Tuesday night, Penn celebrated the 90th birthday of the Palestra during their game against Ivy League archrival Princeton. Unfortunately for the locals, Princeton crashed the party with a 64-49 victory. It won’t be the last time Princeton visits the Palestra this year – for the first time in league history, a 4-team tournament will take place at the Palestra during Championship Week. Penn has a long way to go just to make the tournament in its inaugural season, however.

But there have been plenty of good times for Penn since the opening of the Palestra in 1927. They have won or shared the Ivy League regular season title 32 times (the last title was in 2007). They have 23 NCAA Tournament appearances to their credit, including 5 Sweet 16s, 3 Elite 8s,  and a Final 4 team in 1979 (click here for a recap of their unlikely run to the Final Four in Salt Lake City that season). Many of their notable coaches include Jack McCloskey, Chuck Daly, Bob Weinhauer, Craig Littlepage and Fran Dunphy. Notable players include Matt Maloney, Ugonna Onyekwe, Michael Jordan (not former Washington Wizard Michael Jordan), and Jerome Allen.

The Big 5 in Philadelphia goes back to 1955 – this is the annual round-robin series between Penn, Villanova, Temple, Saint Joseph’s and La Salle. Temple leads the way with 27 titles (shared and outright), Villanova has won 25, Saint Joe’s has won 20, Penn has won 13 times and La Salle has won 11 times. For many years, there were 2 national title banners that were also promiently displayed at the Palestra – La Salle’s 1954 NCAA Championship and Villanova’s 1985 NCAA Championship. There was a period from 1992 through 1999 where the full round-robin was not played; each team has played the full round-robin since 2000.

As for other postseason tournaments, the Palestra has also been home for a number of Atlantic 10 Tournament games. All of the games except the championship games were played at the Palestra from 1989 to 1995; the championship games were played at the respective campus sites of the time (i.e. Penn State, Temple, UMass). The MEAC also had their tournament at the Palestra in 1985 – North Carolina A&T defeated Howard for the title that season.

As for the NCAA Tournament, the Palestra played host to the East Regional 5 times (the last one being in 1977) and East sub-regionals 13 other times (the last one being a set of play-in games in 1984). The Palestra at the time had hosted the most NCAA Tournament games of any facility – they would later be surpassed by UD Arena when they became the annual host of the Opening Round/First Four games beginning in 2001.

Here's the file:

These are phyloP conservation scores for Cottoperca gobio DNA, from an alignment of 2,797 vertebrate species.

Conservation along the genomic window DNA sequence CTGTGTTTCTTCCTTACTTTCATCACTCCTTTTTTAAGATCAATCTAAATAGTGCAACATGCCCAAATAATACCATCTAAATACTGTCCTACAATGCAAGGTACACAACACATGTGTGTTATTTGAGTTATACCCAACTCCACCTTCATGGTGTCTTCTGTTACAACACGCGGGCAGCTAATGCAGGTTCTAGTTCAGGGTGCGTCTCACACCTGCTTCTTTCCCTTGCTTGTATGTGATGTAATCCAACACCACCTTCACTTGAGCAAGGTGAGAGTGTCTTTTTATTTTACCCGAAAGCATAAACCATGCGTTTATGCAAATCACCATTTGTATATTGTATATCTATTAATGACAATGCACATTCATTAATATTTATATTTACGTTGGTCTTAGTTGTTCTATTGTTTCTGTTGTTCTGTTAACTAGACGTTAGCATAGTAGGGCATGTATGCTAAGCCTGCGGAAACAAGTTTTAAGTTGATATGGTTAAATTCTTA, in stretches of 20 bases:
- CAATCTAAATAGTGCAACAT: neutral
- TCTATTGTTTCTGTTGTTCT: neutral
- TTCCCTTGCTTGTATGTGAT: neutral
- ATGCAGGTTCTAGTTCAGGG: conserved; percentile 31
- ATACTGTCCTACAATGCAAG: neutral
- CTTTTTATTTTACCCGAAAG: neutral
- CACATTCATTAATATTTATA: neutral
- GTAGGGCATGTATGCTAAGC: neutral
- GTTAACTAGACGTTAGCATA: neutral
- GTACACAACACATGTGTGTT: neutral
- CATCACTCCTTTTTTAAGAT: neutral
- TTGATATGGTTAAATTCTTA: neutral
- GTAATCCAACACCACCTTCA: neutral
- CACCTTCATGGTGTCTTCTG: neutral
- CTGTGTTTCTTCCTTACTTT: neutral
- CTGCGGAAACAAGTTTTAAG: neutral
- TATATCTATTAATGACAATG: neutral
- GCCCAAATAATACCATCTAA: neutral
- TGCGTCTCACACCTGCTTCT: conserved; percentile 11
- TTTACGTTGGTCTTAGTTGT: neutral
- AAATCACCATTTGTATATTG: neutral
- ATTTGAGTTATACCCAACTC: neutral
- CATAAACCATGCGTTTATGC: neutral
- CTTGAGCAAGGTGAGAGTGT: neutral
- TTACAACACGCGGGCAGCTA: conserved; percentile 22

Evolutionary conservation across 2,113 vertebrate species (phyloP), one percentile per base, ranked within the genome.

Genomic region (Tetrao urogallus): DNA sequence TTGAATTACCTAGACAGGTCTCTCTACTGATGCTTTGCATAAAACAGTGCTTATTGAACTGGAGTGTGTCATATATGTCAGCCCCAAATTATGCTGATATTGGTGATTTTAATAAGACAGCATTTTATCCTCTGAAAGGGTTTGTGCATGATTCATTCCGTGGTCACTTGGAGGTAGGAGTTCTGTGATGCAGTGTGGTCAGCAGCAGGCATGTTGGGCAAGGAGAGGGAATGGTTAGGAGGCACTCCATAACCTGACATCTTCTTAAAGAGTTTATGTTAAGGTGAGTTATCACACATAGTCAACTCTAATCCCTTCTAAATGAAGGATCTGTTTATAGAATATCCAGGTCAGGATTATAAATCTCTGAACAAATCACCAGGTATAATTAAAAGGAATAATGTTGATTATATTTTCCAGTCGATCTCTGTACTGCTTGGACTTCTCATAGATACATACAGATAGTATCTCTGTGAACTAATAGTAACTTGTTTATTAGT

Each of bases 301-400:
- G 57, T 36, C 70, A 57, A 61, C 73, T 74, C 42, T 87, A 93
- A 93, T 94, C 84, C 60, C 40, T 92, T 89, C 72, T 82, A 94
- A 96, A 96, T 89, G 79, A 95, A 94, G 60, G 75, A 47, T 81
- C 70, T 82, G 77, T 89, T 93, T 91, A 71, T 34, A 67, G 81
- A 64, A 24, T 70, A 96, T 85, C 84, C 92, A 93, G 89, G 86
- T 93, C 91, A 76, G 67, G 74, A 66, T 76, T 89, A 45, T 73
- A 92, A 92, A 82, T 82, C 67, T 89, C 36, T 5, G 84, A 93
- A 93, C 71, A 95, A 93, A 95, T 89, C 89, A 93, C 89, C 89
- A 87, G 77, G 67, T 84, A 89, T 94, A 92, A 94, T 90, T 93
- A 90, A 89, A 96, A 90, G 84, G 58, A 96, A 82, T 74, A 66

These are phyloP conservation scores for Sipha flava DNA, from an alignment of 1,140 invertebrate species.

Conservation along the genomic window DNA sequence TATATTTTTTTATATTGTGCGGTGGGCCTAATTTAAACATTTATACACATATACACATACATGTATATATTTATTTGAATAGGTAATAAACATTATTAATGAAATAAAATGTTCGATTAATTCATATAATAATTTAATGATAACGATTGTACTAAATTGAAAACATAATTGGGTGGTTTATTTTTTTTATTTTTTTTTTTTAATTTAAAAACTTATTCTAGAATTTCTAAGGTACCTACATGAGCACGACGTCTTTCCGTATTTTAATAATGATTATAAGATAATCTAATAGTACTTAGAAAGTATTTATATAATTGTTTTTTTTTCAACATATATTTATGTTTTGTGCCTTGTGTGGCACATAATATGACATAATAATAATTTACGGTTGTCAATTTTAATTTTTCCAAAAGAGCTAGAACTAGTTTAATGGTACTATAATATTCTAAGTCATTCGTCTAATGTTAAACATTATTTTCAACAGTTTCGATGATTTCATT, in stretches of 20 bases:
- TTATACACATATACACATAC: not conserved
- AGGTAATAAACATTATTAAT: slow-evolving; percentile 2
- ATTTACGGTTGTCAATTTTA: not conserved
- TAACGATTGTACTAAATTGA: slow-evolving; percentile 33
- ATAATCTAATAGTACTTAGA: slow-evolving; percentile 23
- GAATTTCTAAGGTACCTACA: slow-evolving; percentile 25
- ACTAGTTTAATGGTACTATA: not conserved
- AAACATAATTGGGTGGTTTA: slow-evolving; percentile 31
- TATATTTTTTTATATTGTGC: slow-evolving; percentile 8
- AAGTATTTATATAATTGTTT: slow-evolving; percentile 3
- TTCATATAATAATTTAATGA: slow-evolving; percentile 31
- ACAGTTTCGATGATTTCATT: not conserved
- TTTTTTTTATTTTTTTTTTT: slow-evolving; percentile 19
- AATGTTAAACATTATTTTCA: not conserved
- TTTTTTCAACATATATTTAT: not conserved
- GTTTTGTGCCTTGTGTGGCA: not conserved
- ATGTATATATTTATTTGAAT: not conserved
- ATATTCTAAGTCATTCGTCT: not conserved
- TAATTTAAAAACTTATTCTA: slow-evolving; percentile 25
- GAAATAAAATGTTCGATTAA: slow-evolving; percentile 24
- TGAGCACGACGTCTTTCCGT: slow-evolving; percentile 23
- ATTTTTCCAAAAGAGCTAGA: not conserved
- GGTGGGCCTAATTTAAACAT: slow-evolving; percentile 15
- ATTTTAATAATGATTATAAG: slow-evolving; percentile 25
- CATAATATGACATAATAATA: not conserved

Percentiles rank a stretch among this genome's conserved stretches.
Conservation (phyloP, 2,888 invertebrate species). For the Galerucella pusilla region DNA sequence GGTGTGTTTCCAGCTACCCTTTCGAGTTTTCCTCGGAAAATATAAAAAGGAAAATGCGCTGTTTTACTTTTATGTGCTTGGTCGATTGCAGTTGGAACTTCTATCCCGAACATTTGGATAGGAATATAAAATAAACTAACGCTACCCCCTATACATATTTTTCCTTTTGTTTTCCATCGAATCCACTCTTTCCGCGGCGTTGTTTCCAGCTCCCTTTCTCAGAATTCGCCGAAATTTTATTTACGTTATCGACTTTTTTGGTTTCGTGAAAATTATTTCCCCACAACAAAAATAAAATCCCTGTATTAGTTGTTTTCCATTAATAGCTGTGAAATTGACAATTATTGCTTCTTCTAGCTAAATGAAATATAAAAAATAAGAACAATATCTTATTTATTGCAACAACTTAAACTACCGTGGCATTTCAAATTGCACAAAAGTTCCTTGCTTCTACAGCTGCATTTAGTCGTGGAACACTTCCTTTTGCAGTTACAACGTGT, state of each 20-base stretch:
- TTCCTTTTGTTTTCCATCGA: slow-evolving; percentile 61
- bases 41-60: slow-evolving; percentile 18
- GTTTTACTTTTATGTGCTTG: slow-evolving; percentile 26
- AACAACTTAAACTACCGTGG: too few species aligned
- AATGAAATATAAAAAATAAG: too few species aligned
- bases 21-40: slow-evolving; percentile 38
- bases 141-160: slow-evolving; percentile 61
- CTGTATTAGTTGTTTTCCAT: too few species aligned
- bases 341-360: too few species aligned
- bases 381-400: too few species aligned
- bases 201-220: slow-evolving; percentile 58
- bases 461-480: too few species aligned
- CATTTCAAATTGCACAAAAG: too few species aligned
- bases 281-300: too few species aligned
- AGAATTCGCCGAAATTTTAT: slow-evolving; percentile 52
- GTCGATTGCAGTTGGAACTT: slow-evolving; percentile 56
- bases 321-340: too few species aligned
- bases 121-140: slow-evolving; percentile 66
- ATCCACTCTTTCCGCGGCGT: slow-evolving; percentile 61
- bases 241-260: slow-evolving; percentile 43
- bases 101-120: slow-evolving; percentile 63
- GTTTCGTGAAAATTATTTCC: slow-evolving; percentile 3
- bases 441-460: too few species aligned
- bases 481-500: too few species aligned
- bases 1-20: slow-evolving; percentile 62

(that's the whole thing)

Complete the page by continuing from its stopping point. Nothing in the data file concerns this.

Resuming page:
As stated earlier, other schools have also played games at the Palestra. Saint Joe’s played their home games at the Palestra in the 2008-09 season when Hagan Arena was being renovated for the Hawks. In the 2014-15 season, the Palestra was the site of a 1-game playoff between Harvard and Yale – Harvard defeated the Bulldogs 53-51 to win the Ivy League and advance to the NCAA Tournament. Earlier this season, Penn State also defeated Michigan 72-63 at the Palestra as a homecoming game for numerous players on the Penn State roster.


Throwback Thursday: The 2006 Atlantic 10 Tournament

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2006 was a bit of a watershed year for the Atlantic 10 Tournament. This would be the 20th season of the conference (originally started out as the Eastern 8), and the conference tournament would be held at USBank Arena in downtown Cincinnati. Charlotte and Saint Louis were newcomers to the Atlantic 10 for this season, and as expected the 49ers were a serious contender for the league crown.

However, this season saw GW run the table with a perfect 16-0 record in conference play. They would get the top seed only a year after winning the 2005 A-10 Championship (also played at USBank Arena). Temple had a much quieter outing than the previous season – in 2005, John Chaney suspended himself for the remainder of the season after he had sent in Nehemiah Ingram as a “goon” to send a message to Saint Joseph’s player John Bryant in a late season Temple-Saint Joe’s matchup at the Liacouras Center. Feeling that Bryant and other SJU players were getting away with illegal screens in that game, Ingram committed a hard foul late in the game that caused Bryant to break his arm and prematurely end his season.

9th-seeded Temple would defeat Rhode Island 74-45 in a nondescript opener, and Saint Joe’s would beat Dayton 67-55 in the next game. Dayton was the last team to qualify for the tournament; they finished ahead of Duquesne and St. Bonaventure in the conference standings.

In the nighttime doubleheader, 10th-seeded Xavier avenged their season-ending loss at UMass with a 75-66 win over the Minutemen. Noteworthy here is that this was the first win for Xavier after senior PG Dedrick Finn was dismissed from the team by head coach Sean Miller. A few hearty souls stayed around to watch 6th-seeded Fordham defeat Richmond 45-37 in the last of the opening-round games.

The 4 teams that ended up getting byes into the quarterfinals were the aforementioned GW Colonials along with the #2 Charlotte 49ers, #3 LaSalle Explorers and #4 Saint Louis Billikens. Remarkably, neither of the 4 teams would advance to the semifinals. Temple beat GW 68-53 with relative ease, and Saint Joe’s upended SLU 56-37 in the 2nd game of the afternoon doubleheader. A partisan Xavier crowd watched the Musketeers defeat Charlotte 59-55 in the first night game – this doomed whatever at-large hopes the 49ers had and relegated them to the NIT. Another remarkable result was Fordham beating La Salle 64-62 in the nightcap; this was the first time the Rams made it to the A-10 semifinal round in what was then their 12th season in the conference.